Wireless Sensor Networks: Concepts, Analysis, Routing, and Applications

Wireless Sensor Networks: Concepts, Analysis, Routing, and Applications

Sachin R. Jain (Yeshwantrao Chavan College of Engineering, India) and Nileshsingh V. Thakur (Nagpur Institute of Technology, India)
DOI: 10.4018/978-1-5225-6164-4.ch011
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Wireless sensor networks (WSNs) can be classified among the blazing domains of research in the recent era. WSNs have enormous day-to-day life real-time applications due their low priced, self-computing, powerful, autonomous small sensor nodes which have a small storage capacity, restricted non-removable non-rechargeable battery, and a restricted computational capacity. The applicability of WSNs are in almost all domains, like observing environmental conditions, human healthcare tracking systems, position tracking and monitoring, industry automation, process tracking and controlling, tracking and monitoring objects, mammal, human being, and control, and many more. This chapter briefly explores the basic concepts, components, network architecture, design issues, challenges, routing protocols, application domains, implemented applications, etc. in the field of WSNs. It also focuses on the performance evaluation parameters to check, analyze, diagnose, examine, and determine the performance of WSNs. At the end, the chapter concludes with the scope of research in the field of wireless sensor networks.
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Nowadays, Wireless Sensor Networks (WSNs) (Buratti et al., 2009), (Yick et al., 2008), become more trendy, rising and one of the blazing research areas because of its broad variety of application in large areas. These types of networks (Akyildiz et al., 2007), (Puccinelli & Haenggi, 2005) are mainly composed of a very small, economical, low powered, non-rechargeable, non-removable onboard battery driven, autonomous, supportive, distributed sensor nodes that are designed for an application specific task. These types of nodes are deployed densely in big number in a region of application, as shown in Figure 1, from where the important data is to be gathered and sent to the sink node or base station (BS) which is generally located away from this region (Akyildiz et al., 2002), (Akyildiz et al., 2002). The data collected from these types of sensor nodes can be further processed and analyzed. In such types of networks (Tilak, 2002), there is no fixed network infrastructure, that’s why the sensor nodes must support and cooperate to accomplish communication, global control and information aggregation.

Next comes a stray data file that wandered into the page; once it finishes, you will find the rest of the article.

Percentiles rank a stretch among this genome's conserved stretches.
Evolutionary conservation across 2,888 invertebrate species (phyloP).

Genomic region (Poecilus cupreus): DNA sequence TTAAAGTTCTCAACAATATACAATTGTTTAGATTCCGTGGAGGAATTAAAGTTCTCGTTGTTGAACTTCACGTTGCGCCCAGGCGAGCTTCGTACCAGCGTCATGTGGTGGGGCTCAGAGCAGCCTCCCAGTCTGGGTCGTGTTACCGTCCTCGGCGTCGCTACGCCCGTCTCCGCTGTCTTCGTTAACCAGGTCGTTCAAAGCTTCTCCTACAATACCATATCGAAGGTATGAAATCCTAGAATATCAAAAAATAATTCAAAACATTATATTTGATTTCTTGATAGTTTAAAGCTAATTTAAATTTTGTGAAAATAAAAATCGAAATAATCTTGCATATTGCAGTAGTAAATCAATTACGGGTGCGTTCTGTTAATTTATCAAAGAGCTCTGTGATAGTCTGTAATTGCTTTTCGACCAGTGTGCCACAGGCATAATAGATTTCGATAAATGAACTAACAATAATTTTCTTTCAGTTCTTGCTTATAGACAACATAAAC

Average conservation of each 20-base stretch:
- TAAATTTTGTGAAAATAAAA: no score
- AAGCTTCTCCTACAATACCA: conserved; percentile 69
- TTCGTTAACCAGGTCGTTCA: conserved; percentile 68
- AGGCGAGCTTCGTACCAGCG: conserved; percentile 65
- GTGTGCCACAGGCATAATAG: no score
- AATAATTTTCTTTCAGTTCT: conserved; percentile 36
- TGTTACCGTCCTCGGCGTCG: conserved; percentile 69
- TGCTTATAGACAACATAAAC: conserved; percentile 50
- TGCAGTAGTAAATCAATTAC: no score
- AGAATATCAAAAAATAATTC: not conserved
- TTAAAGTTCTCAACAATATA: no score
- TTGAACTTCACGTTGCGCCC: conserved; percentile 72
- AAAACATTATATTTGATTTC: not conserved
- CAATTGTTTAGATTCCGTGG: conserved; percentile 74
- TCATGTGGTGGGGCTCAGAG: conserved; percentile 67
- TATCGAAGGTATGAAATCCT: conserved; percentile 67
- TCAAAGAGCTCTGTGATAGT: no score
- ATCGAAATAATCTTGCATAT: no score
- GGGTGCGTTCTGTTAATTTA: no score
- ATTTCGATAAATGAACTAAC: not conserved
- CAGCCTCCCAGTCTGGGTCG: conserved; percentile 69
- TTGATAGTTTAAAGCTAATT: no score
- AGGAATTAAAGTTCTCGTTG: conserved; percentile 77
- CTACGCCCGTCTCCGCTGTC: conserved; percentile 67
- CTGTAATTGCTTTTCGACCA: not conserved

Figure 1.

Sample Structures of Wireless Sensor Networks


Generally, a sensor node (Akyildiz & Vuran, 2010) normally consists of four modules: a sensing unit for data acquirement from the region of interest, a small computational unit to process the sensed data, a communication unit to transmit the sensed data and a power unit consisting of a non- rechargeable, non-removable limited onboard battery. It may also have some additional components like mobilzer, a GPS system, power generator etc., which can be integrated in the basic model of sensor node depending on the type of applications. Figure 2 shows hardware structure of such type of node. The components of a sensor are described below.

Figure 2.

Hardware Architecture of a Sensor


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